1. I feel for you, it sounds hard to be confronted with not only how you could have turned out, but how people you know still are. I get that you have that fear you could revert, but I’d argue it would have to take one hell of an event to do so, no? More of a case of keeping that compassion you feel you’ve learned, but also making sure that you’re not being sucked into the bigotry/old ways. I’m that way with one side of my family, of whom there are only 3 I speak to and see, and it’s very much about taking everything that is said with a pinch of salt. If we don’t, we’ll get lost in the maze of the lies, manipulation, and so on.

    I can only offer good thoughts and virtual hugs. Just sitting here drinking my cup of chai, waiting for this whole thing to blow over (the craving was so strong, I had to make some purely in order to read this. It was the right decision).

    • AbsentElemental

      The sad part is that the side of my family that I’m talking about is the more likeable side of my family, if you could believe that. I really want chai now, however I’m out of it. It’s quite a sad moment.

        • AbsentElemental

          You’re quite right. The next time I go to the store (probably tomorrow), I’ll buy more chai. Granted, considering tomorrow is Election Day, I may end up drinking bourbon or scotch instead (I do have some really, really good actual scotch from Scotland).

  2. My husband likes chai and was introduced to it while serving in Iraq…he complains we almost never get it “right” here in America.

    For me it’s almost the opposite…I have family members who I *thought* taught me to be a compassionate, Christ-like person who believed “do unto others as you would have them do unto you.” But somehow the years have made them…selfish. Hypocritical. It’s astonishing to me how the people who made me who I am…somehow turned away and judge me for living out that legacy.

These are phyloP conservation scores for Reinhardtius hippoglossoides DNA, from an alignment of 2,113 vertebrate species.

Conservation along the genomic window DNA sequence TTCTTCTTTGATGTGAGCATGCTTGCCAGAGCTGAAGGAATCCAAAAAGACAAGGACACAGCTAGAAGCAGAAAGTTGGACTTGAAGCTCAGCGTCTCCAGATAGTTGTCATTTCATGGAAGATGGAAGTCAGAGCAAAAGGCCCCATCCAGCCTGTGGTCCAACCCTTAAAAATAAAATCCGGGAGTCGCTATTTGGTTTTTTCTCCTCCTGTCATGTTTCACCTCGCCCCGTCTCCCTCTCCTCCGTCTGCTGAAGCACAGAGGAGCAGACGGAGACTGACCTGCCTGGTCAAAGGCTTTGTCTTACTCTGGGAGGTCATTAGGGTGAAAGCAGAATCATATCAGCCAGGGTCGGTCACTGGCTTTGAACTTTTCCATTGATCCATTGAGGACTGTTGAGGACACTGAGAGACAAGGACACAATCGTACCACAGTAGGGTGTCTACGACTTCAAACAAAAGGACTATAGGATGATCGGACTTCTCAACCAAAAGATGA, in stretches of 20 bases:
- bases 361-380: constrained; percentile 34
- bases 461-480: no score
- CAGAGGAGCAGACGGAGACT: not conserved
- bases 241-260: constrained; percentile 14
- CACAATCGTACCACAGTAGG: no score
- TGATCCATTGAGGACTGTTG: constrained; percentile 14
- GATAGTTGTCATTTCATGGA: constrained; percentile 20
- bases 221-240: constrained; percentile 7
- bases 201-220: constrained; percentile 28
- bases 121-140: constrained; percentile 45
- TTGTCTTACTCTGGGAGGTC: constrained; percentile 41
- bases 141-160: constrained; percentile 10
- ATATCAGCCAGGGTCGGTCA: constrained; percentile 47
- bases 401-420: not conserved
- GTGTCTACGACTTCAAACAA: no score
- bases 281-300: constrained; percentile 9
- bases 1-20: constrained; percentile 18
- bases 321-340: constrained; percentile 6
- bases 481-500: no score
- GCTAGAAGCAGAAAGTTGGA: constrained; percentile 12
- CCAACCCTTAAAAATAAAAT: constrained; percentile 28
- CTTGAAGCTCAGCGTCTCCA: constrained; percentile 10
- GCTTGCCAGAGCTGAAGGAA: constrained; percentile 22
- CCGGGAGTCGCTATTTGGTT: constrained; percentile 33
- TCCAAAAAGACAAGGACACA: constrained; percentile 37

• AbsentElemental

      I feel that way about some members of my family. There were a few who taught compassion. That said, age seems to have changed their minds on who you’re supposed to be compassionate to and who you’re not.

  3. I feel like some of these things (racism, xenophiobia, sexism, etc) are so ingrained into western Christianity that even if you could show a logical, obvious trail that points how the things that are said and are done fall into those categories, they still couldn’t see it.

    Even when you step out of it. My husband and I were discussing some of these things last night, particular, how one Christian friend had said something that literally suggested Scott should rape me–and yet would defend to the earth that he was not suggesting it. He could answer circles around that accusation to prove why it wasn’t a suggestion of rape, and yet when it comes down to it, that’s exactly what it was.

    It astounds me how oblivious people can be to these things. I know, even being raised as a Christian, I’ve always believed in loving and serving others first. There were times where I had skewed ideas, but when it was presented to me that I may be wrong, the first thing I did was look into it to find out.

    One example was my stance on being gay. I had an extremely close friend in high school who came out as gay–to everyone of course, except me. When I found out, I wanted to know why, and he told me he was terrified I would no longer care about him. I cried and I realized if my stance was that harmful to someone who should know how I felt about them, it was likely that I was on the wrong side of the line.

    I still try to be involved in church, but it is hard when I see such a different religious world around me than I thought it was.

    • AbsentElemental

      I truly do not believe that Christianity, at its heart, is a religion of oppression and hate towards those less fortunate. I think that the reason that many people use it that way is to further their own causes, to shield themselves from their own insecurities, and to try to “protect” themselves from the things they view as different. I don’t know at this point exactly where my beliefs lie, however I do try to make sure that as many people as possible in my life recognize that I support them, even when others in society don’t treat them fairly. I don’t know how to respond to religion anymore…though that’s not the fault of the religion itself.

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